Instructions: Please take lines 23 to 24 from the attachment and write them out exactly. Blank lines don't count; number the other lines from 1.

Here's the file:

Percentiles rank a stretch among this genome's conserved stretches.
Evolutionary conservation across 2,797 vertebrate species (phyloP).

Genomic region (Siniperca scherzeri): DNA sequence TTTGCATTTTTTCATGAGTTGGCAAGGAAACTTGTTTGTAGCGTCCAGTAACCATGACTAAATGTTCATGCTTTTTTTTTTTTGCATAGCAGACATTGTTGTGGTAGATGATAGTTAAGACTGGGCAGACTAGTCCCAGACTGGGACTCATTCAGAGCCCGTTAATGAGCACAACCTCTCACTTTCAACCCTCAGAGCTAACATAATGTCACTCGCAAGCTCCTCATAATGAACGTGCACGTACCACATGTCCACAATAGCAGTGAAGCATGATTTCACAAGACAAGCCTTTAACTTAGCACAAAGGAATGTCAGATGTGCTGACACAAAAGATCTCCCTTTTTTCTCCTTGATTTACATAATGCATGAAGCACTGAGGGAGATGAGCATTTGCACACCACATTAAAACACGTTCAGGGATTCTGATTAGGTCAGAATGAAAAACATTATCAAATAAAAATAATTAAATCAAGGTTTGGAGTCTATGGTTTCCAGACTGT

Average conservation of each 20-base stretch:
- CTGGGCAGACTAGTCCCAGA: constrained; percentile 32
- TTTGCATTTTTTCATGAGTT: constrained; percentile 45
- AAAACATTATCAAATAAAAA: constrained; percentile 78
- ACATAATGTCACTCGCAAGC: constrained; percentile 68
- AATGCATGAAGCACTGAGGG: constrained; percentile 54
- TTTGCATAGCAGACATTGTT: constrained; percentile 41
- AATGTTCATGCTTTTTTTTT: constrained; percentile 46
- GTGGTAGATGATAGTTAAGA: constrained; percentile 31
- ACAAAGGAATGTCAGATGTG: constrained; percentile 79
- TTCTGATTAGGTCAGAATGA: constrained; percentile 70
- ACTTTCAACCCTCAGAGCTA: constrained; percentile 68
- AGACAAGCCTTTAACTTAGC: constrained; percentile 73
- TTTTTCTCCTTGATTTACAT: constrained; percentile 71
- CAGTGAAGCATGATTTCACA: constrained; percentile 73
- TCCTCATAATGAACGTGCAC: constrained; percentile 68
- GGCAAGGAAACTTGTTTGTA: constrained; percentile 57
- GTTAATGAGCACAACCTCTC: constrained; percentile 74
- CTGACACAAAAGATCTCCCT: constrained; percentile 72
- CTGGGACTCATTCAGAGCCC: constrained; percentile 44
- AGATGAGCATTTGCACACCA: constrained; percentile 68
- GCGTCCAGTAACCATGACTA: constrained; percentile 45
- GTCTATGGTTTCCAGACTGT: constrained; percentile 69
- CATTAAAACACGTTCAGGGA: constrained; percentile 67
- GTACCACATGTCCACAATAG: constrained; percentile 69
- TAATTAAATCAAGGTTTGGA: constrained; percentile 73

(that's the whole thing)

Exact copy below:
- CTGGGACTCATTCAGAGCCC: constrained; percentile 44
- AGATGAGCATTTGCACACCA: constrained; percentile 68